CERMAQ has stocked fish in the third version of its artificial intelligence (AI) led iFarm in northern Norway. This time the emphasis is on machine learning.
Its iFarm project is designed to improve the health and welfare of fish in net pens with the focus this time on machine learning.
It has already been tested at Øksnes and Steigen in Nordland, but now it is the sea site in Steigen that is being equipped with the iFarm setup in the net pens.
Cermaq said it is the same crew that was responsible for the very first iFarm fish that was stocked in Martnesvika two years ago so they were excited to be able to experience operating an iFarm again.
Site manager Tor Hansen at Hellarvika, said: “With the first version of iFarm, everything was new, and we had an incredibly steep learning curve, but as we got started with operations, we think it worked out quite well.
“Now a number of adjustments have been made both to the set-up and to operations based on experiences gained in Øksnes, where we now have version 2 of iFarm, so it will be exciting to get started with operations, and to follow how the fish thrive in the third version of iFarm.”.
The company explained that during the testing of version 1 the main focus was on establishing an understanding of how iFarm affected fish behaviour and gaining basic learning about the iFarm construction.
In the testing of version 2 there has been a lot of work with alternative versions of the sensor housing and operational adaptations, such as feeding the fish under a net roof, and to achieve efficient handling operations in a sea site with a lot of extra equipment in the net pens.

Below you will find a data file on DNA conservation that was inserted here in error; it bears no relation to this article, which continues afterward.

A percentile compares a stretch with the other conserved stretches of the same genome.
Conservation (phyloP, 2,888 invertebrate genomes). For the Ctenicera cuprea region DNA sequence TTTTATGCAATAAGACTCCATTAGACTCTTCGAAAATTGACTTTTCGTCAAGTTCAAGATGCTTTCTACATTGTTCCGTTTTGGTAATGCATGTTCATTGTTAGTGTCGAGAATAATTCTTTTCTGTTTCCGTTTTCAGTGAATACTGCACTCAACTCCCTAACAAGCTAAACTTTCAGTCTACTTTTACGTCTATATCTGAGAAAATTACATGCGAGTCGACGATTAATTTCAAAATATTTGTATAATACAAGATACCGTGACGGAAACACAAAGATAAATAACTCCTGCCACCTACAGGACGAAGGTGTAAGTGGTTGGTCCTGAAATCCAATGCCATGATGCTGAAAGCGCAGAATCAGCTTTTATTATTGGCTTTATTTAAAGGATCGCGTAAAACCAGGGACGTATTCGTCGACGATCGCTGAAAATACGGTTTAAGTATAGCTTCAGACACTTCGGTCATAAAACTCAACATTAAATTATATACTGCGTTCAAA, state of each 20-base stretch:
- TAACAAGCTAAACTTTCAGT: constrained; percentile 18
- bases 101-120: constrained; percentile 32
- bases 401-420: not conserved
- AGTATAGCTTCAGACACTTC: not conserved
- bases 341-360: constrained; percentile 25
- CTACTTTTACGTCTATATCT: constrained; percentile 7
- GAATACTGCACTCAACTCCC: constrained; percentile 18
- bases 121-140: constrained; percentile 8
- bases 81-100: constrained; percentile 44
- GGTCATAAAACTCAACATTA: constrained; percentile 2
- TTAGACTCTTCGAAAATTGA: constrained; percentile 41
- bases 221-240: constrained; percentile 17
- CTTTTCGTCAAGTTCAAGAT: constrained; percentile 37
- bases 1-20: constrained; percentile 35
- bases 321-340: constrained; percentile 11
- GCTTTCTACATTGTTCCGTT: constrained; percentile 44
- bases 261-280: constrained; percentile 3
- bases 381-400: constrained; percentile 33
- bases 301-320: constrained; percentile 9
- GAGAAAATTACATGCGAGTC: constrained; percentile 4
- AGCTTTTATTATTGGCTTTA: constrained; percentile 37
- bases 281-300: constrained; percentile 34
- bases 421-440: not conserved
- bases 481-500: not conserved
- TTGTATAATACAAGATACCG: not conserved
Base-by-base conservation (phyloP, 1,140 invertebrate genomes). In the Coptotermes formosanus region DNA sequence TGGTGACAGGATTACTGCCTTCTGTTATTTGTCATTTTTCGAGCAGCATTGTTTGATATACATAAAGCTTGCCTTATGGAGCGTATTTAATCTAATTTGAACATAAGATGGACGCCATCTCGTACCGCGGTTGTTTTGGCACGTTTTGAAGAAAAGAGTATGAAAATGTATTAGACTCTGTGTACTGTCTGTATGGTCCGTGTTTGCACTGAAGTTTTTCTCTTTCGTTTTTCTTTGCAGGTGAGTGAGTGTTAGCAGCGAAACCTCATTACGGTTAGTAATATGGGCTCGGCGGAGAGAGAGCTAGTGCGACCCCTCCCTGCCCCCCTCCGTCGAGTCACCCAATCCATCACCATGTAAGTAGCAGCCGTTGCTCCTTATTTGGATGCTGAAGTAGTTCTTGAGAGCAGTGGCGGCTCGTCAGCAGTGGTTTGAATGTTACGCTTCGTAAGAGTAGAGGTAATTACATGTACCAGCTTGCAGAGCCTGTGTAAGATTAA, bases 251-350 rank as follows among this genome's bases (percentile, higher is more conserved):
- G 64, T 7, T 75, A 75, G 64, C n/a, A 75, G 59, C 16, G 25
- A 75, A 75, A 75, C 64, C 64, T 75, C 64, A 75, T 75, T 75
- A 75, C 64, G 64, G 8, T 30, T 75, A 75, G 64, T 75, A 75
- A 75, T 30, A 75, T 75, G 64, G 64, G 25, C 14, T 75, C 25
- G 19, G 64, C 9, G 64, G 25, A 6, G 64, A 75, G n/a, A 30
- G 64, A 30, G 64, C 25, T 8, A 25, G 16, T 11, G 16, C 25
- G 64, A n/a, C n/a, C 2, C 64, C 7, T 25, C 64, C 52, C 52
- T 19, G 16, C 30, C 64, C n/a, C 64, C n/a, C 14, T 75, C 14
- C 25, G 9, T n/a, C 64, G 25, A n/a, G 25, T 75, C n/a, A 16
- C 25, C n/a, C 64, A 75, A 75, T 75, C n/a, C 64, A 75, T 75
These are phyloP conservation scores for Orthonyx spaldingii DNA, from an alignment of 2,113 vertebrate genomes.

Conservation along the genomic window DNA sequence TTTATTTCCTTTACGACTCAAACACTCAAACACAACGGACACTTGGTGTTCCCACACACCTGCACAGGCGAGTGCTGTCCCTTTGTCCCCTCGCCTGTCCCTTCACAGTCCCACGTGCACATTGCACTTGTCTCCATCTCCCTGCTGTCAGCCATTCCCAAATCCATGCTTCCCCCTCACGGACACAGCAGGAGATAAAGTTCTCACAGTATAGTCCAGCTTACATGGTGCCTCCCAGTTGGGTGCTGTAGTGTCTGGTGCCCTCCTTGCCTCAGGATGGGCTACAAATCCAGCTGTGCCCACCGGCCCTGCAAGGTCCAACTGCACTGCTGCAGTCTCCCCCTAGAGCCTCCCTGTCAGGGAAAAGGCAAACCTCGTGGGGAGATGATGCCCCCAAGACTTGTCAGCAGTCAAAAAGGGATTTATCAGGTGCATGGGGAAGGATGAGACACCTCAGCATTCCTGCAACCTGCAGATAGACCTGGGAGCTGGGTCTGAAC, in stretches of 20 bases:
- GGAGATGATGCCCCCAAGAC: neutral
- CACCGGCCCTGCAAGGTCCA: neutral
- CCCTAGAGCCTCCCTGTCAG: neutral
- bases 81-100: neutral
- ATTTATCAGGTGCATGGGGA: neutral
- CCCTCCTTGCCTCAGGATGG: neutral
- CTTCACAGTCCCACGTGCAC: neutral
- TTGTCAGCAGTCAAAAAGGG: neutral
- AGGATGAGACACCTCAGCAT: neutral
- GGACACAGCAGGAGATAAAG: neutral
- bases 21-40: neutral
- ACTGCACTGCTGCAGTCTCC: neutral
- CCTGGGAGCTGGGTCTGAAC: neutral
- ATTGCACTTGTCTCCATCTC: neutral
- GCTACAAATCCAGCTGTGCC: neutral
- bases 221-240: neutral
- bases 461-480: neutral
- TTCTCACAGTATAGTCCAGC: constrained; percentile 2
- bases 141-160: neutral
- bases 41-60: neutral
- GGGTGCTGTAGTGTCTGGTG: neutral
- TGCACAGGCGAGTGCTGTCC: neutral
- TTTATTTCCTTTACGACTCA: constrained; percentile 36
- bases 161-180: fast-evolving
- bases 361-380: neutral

But when version 3 is now put into use, the focus will be mostly on the sensors, on data collection and machine learning, and on further development of the mechanism that sorts out fish.
The managing director of the software expert BioSort , Geir Stang Hauge, said: “At Hellarvika, we will concentrate on the sensor arrangement to retrieve images with good quality and follow up the annotation of key parameters such as fish ID, lice, growth and fish welfare in the net pen, and on further developing sorters”,
He added: “”After a successful test of the first-generation sorter in net pens where we saw that the mechanical sorting mechanism worked with fish swimming through the system, we are now testing the second generation, and we will try to lead the fish from the sorter into another volume through a pipe. The aim is to validate that it is possible to take out individual fish according to specific sorting criteria.”
The sorter will eventually become autonomous, so that together with the sensor system in iFarm it can make its own decisions based on defined criteria, such as the discovery of lice or wounds. It is a complicated and extensive development process, which requires the development of precise machine vision, rapid processing of large amounts of data and interaction with a mechanical sorting unit with its own control systems.
“It’s complicated work, and it’s work that hasn’t been done before, so it’s demanding, but also very exciting,” says Hauge.